As Steve Martino approaches his 10-year anniversary as vice president and chief information security officer (CISO) at Cisco Systems, his job has morphed from treating security as simply a must-have to it becoming a strategic imperative for the company. His mettle has been tested in recent months – most recently when the WannaCry ransomware attack threatened organizations across the globe, including Cisco. Martino sat down with us to discuss how Cisco is preparing for the ongoing battle with fast-growing cybercrime networks.
How was Cisco affected by the WannaCry attack?
It was an event, but the teams knew what to do. We had processes to deal with it — to escalate and communicate. In the end, it was a lot of work to double-check and make sure everything was fine. We certainly had to do some scrambling and deal with active attacks and potential events, but we were prepared.
Now that the dust has settled from the WannaCry attack, what have you learned about Cisco’s cyber defenses?
One thing that we took away from this event was the further realization that these kinds of events will happen more often with less time between a patch available and someone taking advantage of the particular vulnerability, so we’re looking at that speed and timing and saying how can we shrink it to even less [time].
The other takeaway is that this [cyberattack] technique is not going to be isolated to this one event. We will see others adapting and modifying the technique to bring new threats. That’s really part of what I think has changed in doing cybersecurity. Five to 10 years ago, we had people wanting to make a statement and disrupting services. We had hobbyist doing things to see what they could do, and we had nation state actors. Today, while they still exist, I think most organizations can defend from the hobbyist and many of the people wanting to make a statement. It’s very hard to protect yourself from a nation state as an individual company.
The cybercrime network has matured and developed very quickly. Much like normal companies that are figuring out how to deliver their services at scale using web technologies, the cybercriminals around the world are doing the same thing, and they’ve built a supply chain that’s very effective. It starts with individuals who might be in a struggling country, but they have internet connectivity.
They don’t have a way of making a living, so they can now do social engineering. They might use a simple tool to look across areas of the internet that are exposed to find unpatched hardware and or systems that are running a particular version of software, and bundle those up and sell them to somebody else. They’re trying to make $50 or $100 a day, but it gives the cybercrime networks thousands of people that are out doing activities that they can leverage in a bigger supply chain.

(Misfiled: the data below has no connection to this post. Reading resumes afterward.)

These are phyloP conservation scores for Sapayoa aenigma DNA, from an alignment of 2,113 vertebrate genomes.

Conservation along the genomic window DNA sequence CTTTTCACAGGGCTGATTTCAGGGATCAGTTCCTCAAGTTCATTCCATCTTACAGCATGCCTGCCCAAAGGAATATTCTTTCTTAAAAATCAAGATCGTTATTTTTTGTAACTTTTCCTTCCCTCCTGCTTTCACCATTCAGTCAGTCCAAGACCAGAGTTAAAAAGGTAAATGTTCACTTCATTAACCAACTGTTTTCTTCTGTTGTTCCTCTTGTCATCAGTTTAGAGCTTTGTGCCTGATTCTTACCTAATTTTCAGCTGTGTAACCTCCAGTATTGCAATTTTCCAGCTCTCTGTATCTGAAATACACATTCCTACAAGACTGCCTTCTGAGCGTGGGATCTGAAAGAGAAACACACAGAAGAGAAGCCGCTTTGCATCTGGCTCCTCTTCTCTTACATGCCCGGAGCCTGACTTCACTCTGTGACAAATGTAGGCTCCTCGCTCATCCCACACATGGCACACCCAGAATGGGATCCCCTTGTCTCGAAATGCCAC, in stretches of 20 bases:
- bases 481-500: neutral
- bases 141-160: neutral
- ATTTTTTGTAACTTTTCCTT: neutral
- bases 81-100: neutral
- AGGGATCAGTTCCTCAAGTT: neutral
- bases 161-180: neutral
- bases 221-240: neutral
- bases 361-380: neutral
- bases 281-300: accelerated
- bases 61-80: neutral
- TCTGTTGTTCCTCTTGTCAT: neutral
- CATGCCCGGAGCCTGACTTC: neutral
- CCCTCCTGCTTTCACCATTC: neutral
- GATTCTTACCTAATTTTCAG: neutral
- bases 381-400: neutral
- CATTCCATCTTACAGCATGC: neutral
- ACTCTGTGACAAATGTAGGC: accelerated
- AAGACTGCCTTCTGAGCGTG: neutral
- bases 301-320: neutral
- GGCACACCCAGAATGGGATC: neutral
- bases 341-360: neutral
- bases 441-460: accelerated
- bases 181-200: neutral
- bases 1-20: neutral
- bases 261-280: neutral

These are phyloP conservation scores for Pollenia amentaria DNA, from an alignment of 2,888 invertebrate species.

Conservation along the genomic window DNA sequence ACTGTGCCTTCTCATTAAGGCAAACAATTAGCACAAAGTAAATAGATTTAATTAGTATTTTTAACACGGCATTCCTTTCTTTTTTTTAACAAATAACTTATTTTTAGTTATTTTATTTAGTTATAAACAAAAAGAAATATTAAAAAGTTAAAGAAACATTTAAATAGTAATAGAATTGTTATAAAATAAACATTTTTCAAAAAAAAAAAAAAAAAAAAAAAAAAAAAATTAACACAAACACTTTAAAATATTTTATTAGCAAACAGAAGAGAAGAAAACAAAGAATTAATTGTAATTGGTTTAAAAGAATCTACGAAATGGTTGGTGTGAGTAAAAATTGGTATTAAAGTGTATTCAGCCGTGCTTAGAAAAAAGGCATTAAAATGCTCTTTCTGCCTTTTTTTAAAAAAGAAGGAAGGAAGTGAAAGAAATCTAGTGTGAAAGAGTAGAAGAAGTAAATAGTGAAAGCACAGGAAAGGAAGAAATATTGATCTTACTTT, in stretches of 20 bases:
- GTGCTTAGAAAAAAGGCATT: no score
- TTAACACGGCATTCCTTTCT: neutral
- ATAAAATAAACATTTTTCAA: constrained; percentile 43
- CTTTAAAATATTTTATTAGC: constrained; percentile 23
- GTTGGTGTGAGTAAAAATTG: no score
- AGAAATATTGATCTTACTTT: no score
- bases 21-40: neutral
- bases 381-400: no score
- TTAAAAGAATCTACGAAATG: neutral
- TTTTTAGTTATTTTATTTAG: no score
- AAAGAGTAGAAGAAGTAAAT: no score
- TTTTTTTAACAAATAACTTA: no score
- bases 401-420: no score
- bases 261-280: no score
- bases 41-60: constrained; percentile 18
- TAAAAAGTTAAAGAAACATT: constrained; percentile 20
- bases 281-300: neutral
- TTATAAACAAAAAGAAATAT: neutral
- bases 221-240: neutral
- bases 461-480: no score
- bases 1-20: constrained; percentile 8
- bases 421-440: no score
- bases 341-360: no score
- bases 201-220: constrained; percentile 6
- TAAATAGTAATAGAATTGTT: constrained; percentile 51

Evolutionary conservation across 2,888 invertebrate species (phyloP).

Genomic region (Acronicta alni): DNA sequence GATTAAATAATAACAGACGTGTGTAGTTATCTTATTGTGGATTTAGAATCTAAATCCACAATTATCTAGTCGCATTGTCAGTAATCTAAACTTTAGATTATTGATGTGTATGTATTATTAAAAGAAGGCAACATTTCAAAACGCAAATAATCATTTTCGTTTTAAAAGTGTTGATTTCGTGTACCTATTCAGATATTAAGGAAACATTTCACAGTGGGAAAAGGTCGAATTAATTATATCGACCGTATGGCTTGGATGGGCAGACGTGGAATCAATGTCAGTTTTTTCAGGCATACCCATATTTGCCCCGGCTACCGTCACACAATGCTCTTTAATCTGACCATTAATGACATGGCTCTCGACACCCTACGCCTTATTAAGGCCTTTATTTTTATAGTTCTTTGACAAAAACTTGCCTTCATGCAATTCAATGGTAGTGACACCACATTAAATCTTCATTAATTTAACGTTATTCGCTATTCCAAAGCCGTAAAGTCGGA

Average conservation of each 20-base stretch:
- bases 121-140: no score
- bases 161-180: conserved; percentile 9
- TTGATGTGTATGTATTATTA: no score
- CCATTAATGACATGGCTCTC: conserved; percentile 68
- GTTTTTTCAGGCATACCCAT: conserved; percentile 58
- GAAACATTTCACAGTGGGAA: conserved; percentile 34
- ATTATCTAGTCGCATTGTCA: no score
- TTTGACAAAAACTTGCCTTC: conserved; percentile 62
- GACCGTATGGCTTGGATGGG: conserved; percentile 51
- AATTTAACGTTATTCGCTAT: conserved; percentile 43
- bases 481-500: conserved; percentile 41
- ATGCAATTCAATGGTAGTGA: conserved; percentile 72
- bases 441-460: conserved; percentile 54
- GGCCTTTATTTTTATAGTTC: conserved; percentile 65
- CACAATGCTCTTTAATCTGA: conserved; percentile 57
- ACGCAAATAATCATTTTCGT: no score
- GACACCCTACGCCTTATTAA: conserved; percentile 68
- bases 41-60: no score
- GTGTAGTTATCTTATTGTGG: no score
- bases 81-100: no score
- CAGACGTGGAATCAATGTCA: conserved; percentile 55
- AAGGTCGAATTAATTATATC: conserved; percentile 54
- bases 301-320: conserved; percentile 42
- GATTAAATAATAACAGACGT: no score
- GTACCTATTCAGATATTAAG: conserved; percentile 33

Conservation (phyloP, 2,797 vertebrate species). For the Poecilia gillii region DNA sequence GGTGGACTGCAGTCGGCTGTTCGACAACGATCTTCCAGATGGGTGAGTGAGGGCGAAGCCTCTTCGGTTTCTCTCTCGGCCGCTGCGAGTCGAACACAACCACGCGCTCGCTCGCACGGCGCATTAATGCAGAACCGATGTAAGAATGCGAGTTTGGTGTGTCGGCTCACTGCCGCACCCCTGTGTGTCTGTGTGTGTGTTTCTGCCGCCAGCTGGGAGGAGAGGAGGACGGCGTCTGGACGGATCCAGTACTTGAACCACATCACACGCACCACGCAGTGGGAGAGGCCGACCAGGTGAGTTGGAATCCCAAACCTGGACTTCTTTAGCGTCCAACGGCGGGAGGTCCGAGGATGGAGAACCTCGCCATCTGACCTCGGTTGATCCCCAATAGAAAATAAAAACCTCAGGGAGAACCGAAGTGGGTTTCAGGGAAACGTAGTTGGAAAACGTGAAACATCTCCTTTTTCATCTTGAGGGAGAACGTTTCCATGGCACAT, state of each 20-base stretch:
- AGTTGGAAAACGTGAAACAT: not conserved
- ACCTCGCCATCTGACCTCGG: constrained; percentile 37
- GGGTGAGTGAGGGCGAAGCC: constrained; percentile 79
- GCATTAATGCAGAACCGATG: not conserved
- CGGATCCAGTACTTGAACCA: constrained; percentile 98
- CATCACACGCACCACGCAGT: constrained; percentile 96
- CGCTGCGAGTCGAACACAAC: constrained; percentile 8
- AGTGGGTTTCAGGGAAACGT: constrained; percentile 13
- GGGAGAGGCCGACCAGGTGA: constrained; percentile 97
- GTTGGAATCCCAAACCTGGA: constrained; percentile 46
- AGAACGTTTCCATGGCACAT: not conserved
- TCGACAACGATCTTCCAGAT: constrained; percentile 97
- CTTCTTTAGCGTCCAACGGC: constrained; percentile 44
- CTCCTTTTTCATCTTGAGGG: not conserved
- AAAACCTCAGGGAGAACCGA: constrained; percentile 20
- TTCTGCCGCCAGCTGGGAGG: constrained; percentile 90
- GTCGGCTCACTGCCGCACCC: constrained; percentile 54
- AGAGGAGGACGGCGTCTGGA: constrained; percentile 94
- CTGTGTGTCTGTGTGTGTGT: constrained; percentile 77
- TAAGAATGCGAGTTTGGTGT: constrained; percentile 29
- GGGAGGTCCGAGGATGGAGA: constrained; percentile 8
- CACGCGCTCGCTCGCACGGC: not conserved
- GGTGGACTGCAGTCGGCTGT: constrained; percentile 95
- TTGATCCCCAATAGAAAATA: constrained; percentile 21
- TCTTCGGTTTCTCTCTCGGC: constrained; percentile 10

How does an organization as big as Cisco stay agile in cybersecurity detection and prevention?
My team can’t be everywhere and see everything, so you have to embed it into the business processes of the company. We created security champions or advocates. We call them different things in different parts of the company, but we recruit people, create a role for them in their own organization where security is the focus. We train them on security principles and help them understand how to apply security in their role.
It makes security more of a priority in that embedded team, to think about it earlier and more often. [Also] the more I can do that and really embed it, the less I need a bigger core [information security] group to oversee it. It’s really baked into the process.
The second thing we did is realizethat bad things are going to happen. I need good security to prevent 95 percent of the bad things from happening, [but] you need to be able to deal effectively with that 5 percent — and that is not 5 percent of your security budget. That’s more like 50 percent of your security budget into active response.
I hold my team that is looking for bad things happening in our environment to two metrics: 24 hours to find it, and 36 hours to contain it. The average industry breach is upwards of 160 days before somebody has figured out they have an active adversary event going in on their environment. If you can find it and contain it, you’re going to greatly limit your damage, but you have to actively invest in that process.
What can companies do to protect themselves from these growing threats?
It’s not all doom and gloom. I think that the three things that every organization needs to do.
First, understand and figure out how important security is in your strategy. If you’re a digital company and you’re bringing products and services and bring to customers through a digital enterprise, then you need to embed this in your strategy and embrace it.
Second, you need this defense that I spoke about [earlier]. Do I have the right moats and walls around my castle, [and] can I respond actively to threats when they happen whether I do that myself or have a vendor or partner [to assist].
The third element that I think is important is having situational intelligence to help you understand who would attack you and in what ways, and then have the right defense to deal with it.